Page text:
Common Core and school choice proponent Jeb Bush says he is “so excited” that President-elect Donald Trump chose billionaire philanthropist Betsy DeVos as his education secretary nominee.
“I’m so excited,” Bush said last week at the National Summit on Education Reform, sponsored by the Foundation for Excellence in Education, which Bush founded and chairs and on which DeVos serves as a board member.
“President-elect Trump made an extraordinary choice with Betsy DeVos,” he added, reports the SunSentinel.
In his address at the summit, Bush, a strong proponent of Common Core and school vouchers, discussed the importance of taking a moral stand on school choice. The former GOP candidate did the same for amnesty for illegal immigrants when he described crossing the U.S. border illegally as an “act of love.”
“Politically, the challenge in this really kind of crude environment is to go beyond being against what’s not working and being for things that will work, that will lift people up,” Bush said. “And I tried that and totally failed, miserably. I mean, like, belly flop — bam.”
Upon DeVos’ nomination, Bush said, “I cannot think of a more effective and passionate change agent to press for a new education vision, one in which students, rather than adults and bureaucracies, become the priority in our nation’s classrooms.”
At Townhall, American Principles Project senior fellow Jane Robbins writes that Trump’s choice of DeVos to run the federal education department could even be viewed as “Jeb’s revenge.”
Jeb Bush and his ideological compatriots, including DeVos, advance what could be called a “government-foundation cartel” model of educational policy-making. Private foundations funded by wealthy individuals (who themselves may be dilettantes with no real experience in education) contribute ideas, and frequently personnel, to the government to achieve their policy goals. The government relies on “research” funded by these foundations to support the preferred policies, and if Congress or state legislatures are involved, their members are assured these ideas are terrific because of all this research.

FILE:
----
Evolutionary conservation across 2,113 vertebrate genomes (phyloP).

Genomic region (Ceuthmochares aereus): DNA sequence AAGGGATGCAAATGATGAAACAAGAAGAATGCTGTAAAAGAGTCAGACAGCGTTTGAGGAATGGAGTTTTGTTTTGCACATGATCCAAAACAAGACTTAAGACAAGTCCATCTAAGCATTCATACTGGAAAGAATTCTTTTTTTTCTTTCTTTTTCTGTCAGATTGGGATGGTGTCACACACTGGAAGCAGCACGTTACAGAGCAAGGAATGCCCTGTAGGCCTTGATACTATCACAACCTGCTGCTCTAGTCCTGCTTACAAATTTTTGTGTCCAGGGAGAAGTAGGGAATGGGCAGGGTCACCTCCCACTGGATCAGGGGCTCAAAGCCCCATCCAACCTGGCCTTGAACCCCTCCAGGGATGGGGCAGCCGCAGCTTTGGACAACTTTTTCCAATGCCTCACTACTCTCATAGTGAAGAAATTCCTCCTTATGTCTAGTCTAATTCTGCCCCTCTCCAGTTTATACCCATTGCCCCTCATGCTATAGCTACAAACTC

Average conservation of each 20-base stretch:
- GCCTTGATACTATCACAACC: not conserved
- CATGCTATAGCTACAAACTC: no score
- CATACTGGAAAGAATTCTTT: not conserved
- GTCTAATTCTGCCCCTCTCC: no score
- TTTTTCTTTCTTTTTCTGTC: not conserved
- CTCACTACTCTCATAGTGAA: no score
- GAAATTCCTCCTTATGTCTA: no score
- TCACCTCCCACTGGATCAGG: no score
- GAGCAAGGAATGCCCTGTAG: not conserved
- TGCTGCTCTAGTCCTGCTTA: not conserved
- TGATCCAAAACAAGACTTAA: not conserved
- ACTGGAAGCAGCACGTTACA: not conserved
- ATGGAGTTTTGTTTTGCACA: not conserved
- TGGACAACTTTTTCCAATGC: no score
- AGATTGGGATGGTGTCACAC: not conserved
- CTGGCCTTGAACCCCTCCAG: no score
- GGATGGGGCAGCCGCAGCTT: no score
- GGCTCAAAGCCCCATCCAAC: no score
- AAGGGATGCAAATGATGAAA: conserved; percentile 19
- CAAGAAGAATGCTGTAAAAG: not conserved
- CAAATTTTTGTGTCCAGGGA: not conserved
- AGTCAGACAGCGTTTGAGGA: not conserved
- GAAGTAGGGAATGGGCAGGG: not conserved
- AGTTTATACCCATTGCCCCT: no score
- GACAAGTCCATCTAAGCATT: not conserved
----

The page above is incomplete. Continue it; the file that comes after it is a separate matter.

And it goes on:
Even the new “bipartisan” education law – the Every Student Succeeds Act (ESSA) – pushed through Congress by Sen. Lamar Alexander (R-TN), will provide DeVos, if confirmed, with continued power to manage the nation’s schools and students.
Robbins notes ESSA “enshrines the progressive-education agenda of national standards, workforce development, competency-based education (the modern term for discredited outcome-based education), digital training, government preschool, and non-academic ‘social emotional learning.’”
Though, upon her nomination, DeVos quickly dismissed any notion that she has been supportive of Common Core, her statement that she calls for “high standards” and “accountability” are “sleight of hand” words that describe the unpopular nationalized standards, says Robbins.
Grassroots Common Core opponents in DeVos’ home state of Michigan also noted the philanthropist had never contacted them to ask how she might assist them in their efforts to repeal Common Core in their state.
Trump vowed to eliminate Common Core while on the campaign trail, referring to it as a “disaster.” He also said he would work to dismantle the U.S. Department of Education.
Trump transition team spokesman Jason Miller said in a statement following the announcement of DeVos’ nomination, “The President-elect has been consistent and very clear in his opposition to Common Core. Anybody joining the Administration is signing on to the President-elect’s platform and vision for moving America forward.”